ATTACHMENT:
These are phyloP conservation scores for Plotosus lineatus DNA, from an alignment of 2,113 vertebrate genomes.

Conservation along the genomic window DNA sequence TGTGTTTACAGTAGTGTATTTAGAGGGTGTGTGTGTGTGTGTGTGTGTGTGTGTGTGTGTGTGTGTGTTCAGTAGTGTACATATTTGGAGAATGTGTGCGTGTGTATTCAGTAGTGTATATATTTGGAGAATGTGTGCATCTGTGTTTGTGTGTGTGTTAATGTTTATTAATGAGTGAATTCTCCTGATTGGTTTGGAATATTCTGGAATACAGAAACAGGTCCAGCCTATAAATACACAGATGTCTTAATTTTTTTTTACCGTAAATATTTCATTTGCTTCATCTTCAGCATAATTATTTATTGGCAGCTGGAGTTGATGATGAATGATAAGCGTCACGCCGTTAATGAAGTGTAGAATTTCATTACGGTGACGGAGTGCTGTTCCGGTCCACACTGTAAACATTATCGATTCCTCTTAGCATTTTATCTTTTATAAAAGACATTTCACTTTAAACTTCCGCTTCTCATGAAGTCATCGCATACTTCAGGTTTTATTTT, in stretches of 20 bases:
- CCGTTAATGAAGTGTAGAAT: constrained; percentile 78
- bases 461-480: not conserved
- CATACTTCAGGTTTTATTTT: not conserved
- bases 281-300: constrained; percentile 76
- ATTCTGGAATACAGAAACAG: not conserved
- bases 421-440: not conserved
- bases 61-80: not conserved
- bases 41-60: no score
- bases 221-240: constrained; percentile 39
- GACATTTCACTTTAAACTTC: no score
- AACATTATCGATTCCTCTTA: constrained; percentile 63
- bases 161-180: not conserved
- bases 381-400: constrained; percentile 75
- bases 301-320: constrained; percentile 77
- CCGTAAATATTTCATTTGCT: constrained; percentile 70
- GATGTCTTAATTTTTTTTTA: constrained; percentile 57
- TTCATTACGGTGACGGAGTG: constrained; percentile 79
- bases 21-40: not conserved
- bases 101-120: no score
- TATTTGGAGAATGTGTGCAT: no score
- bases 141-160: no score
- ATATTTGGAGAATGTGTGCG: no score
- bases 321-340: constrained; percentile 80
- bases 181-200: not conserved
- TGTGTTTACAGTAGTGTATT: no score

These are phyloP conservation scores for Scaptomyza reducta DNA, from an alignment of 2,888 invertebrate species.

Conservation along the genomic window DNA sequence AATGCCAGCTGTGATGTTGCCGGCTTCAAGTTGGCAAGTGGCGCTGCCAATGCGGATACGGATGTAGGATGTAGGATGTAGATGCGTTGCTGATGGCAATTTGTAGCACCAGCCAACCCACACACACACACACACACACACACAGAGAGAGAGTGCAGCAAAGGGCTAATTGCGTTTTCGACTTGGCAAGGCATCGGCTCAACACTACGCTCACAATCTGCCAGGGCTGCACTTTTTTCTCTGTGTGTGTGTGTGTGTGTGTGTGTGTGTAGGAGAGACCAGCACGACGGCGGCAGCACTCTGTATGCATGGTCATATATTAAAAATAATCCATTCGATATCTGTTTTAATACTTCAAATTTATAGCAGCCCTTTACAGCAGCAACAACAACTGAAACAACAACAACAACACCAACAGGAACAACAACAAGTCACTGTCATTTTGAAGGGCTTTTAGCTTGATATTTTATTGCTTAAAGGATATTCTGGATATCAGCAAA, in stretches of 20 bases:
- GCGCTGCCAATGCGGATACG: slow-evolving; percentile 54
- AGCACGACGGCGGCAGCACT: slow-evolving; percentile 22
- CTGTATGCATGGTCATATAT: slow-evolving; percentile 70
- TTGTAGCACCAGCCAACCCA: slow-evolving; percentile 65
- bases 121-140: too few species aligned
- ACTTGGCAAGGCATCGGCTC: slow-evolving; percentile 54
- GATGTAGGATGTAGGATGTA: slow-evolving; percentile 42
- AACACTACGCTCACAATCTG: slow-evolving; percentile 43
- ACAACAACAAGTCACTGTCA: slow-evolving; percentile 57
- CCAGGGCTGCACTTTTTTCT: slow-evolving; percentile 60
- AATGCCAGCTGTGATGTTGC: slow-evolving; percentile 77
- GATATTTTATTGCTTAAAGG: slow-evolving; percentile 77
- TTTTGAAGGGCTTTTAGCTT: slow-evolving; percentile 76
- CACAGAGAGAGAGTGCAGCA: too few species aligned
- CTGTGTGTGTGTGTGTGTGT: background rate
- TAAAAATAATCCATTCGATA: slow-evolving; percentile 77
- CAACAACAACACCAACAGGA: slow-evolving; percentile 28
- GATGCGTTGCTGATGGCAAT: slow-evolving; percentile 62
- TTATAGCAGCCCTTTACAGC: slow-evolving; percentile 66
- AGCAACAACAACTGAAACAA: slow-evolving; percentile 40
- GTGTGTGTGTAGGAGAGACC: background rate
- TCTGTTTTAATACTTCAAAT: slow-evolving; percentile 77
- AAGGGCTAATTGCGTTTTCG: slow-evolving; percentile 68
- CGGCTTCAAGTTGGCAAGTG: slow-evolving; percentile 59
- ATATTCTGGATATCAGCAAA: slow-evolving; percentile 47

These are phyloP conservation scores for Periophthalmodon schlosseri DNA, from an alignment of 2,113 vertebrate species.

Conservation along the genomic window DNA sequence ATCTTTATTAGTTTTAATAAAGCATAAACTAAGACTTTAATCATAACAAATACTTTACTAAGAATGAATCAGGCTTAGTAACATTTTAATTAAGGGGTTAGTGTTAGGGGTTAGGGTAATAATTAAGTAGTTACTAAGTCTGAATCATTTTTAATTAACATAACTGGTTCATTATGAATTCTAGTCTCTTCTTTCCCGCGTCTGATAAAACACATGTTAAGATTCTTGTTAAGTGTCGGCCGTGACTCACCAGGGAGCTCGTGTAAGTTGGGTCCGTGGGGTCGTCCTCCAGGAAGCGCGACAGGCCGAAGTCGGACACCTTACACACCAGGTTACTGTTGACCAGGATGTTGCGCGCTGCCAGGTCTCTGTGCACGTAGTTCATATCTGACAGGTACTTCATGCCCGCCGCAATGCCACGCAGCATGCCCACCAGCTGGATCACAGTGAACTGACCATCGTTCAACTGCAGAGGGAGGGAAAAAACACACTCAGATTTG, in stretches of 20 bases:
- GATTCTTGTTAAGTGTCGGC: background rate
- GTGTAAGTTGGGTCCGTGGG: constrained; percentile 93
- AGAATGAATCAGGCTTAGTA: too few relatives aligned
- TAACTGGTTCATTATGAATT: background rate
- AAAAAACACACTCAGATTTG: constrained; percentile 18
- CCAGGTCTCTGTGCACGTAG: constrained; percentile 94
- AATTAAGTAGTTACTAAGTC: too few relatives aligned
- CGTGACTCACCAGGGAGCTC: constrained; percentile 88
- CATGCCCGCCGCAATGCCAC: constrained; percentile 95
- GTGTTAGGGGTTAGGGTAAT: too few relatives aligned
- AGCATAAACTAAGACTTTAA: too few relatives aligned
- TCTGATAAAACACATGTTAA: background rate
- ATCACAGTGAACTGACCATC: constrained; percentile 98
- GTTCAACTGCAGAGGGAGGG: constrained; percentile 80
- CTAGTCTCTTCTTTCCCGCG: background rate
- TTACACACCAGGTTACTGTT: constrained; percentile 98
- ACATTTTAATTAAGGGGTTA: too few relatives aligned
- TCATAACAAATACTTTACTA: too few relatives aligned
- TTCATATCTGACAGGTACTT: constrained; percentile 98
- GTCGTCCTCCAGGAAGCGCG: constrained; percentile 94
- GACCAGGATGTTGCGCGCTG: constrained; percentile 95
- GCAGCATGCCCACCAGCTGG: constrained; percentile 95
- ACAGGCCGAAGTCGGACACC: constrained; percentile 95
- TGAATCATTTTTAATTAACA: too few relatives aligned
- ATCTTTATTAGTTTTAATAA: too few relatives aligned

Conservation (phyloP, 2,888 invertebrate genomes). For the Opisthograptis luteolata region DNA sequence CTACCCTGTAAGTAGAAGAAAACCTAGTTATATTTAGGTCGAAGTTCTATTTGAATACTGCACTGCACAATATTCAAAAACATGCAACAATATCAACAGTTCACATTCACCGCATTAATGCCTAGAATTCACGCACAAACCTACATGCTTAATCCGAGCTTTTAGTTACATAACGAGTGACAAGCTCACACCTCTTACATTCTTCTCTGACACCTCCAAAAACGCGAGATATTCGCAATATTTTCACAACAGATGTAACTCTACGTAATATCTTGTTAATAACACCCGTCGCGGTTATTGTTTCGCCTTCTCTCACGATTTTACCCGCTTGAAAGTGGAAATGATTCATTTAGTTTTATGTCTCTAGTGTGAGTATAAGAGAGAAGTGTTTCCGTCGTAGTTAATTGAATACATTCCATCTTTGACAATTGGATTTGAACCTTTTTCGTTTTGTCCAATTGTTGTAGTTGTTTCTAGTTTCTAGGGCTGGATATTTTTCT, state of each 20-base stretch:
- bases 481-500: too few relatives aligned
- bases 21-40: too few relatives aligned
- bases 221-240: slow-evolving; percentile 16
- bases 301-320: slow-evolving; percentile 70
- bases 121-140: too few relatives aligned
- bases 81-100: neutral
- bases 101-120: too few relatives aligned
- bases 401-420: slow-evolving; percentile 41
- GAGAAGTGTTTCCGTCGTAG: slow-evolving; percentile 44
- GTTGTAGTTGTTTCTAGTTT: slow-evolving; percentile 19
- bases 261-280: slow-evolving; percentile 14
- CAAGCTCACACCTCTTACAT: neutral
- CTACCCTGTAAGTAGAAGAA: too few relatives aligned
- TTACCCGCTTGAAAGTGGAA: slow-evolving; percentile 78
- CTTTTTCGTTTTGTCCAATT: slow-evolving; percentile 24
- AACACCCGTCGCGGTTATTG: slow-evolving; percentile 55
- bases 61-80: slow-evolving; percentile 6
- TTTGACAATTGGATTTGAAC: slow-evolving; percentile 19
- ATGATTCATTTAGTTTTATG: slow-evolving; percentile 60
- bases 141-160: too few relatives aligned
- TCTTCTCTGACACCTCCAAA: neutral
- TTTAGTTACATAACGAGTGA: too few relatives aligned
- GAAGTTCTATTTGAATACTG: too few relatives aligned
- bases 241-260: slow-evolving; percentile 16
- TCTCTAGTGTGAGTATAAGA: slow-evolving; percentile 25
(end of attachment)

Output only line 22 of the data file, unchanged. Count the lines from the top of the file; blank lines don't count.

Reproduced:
- TATTTGGAGAATGTGTGCAT: no score